The roles are currently unlocked after appropriate user authoization. Later, this should e based on a policy fixing
o how and at what times the user device makes sure that the correct user is there, identification (also called user access control),
o and at what times the user must be asked for an OK, authorisation, in particular whether higher layers can ask for authorisation for many actions, e.g., many small payments, in advance, that would have to be authorised by the user if they were carried out individually.
o A download block for downloading new blocks or modules. This block is able to verify certificates on the downloaded code and is supposed to assign access rights to the installed software.
o In addition, the actual implementation also contains a utility block with various utility services for, e.g., converting objects into streams of bytes, and for logging and debugging.
The service blocks described so far are shown in Figure 2.
Figure 2 Service blocks of Supporting and Transfer Services
Access control among components. Here we ask: Are all local entities allowed to access all the services of the SEMPER layers? By the way, we assume that they only try to access each other nicely by their services, i.e., that the operating system does not allow them to tamper with each other's code or memory. We do assume that all SEMPER managers and all fixed SEMPER modules are equally trusted, and thus they are allowed to call each other at will. However, there may be existing modules from outside providers, e.g., different existing payment systems, that we do not want to trust too much, and modules and even managers for the commerce layer that can come from many sources.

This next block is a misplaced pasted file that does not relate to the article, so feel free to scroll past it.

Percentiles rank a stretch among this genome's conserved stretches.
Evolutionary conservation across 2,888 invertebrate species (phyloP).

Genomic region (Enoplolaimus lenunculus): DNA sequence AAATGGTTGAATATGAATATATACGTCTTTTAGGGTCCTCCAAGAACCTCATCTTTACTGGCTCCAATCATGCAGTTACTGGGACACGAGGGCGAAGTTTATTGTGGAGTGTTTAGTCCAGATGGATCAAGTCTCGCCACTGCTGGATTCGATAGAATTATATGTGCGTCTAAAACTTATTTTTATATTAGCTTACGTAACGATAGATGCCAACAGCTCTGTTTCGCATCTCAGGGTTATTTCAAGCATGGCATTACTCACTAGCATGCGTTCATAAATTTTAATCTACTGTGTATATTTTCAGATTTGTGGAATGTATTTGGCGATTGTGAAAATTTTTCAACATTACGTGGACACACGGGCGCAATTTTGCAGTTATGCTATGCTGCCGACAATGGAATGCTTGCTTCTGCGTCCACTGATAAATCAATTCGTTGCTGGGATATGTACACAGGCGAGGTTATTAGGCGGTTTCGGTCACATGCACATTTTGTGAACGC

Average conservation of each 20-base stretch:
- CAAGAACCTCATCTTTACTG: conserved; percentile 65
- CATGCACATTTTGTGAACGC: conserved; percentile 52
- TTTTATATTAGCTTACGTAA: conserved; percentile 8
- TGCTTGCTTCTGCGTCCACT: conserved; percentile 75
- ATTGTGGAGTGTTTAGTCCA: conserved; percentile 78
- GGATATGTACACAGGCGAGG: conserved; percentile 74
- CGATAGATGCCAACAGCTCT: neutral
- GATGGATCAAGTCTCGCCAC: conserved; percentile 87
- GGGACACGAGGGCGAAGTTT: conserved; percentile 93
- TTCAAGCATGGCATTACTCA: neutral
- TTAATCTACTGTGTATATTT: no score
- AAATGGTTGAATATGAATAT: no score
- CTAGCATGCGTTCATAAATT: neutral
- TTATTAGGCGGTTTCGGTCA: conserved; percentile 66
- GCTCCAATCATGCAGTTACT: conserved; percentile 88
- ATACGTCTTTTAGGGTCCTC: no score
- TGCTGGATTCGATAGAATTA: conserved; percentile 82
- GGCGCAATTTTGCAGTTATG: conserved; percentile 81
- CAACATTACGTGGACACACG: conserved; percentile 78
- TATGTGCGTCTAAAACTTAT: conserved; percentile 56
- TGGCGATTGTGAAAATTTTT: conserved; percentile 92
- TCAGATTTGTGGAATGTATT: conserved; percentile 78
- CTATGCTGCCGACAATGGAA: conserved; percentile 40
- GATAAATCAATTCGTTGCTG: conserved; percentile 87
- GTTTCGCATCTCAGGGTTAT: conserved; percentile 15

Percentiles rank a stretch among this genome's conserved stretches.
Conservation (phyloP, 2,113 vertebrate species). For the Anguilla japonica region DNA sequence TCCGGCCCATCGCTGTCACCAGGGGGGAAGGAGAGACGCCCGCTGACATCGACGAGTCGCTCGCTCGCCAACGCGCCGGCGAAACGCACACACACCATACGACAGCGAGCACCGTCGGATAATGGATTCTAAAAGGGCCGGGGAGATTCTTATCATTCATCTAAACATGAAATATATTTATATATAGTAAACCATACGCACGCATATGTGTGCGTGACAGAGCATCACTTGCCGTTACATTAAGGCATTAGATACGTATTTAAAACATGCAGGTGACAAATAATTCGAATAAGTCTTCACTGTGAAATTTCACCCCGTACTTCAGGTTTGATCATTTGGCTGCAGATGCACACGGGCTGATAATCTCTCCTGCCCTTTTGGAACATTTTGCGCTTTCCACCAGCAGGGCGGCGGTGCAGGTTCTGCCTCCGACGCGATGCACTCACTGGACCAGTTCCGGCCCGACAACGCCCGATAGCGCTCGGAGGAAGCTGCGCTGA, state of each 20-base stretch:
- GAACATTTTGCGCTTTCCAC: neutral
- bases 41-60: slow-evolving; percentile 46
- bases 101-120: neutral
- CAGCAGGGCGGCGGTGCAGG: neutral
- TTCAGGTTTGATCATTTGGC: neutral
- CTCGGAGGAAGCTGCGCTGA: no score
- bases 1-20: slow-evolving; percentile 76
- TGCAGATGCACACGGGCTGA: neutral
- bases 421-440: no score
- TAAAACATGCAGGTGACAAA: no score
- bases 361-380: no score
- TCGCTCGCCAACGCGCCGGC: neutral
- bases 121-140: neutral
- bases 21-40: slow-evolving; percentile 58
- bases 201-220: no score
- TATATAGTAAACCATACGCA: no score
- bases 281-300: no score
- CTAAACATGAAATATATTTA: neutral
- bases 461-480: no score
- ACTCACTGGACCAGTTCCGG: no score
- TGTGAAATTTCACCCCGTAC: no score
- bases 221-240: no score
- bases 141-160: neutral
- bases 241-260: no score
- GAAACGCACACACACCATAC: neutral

The question whether these modules can do any harm by calling SEMPER services is closely related to user authorisation: at least if the SEMPER modules offer some services where they do not ask for user's OK at a critical step, because higher-level managers say they took care of this in advance, these services should not be available to non-SEMPER modules. Access control depends on support by the programming language and the operating system, and, therefore, do not consider it for the first year trials.
The whole architecture has to be considered specifically to provide for trusted hardware on small mobile devices (ranging from a smartcard that can only be used together with another device of the same user, to a PDA that is used on its own). Of course, if trusted hardware is available at all, as much as possible should be implemented on it, but there are limits in program storage, computing capability, and the quality of the user interfacee.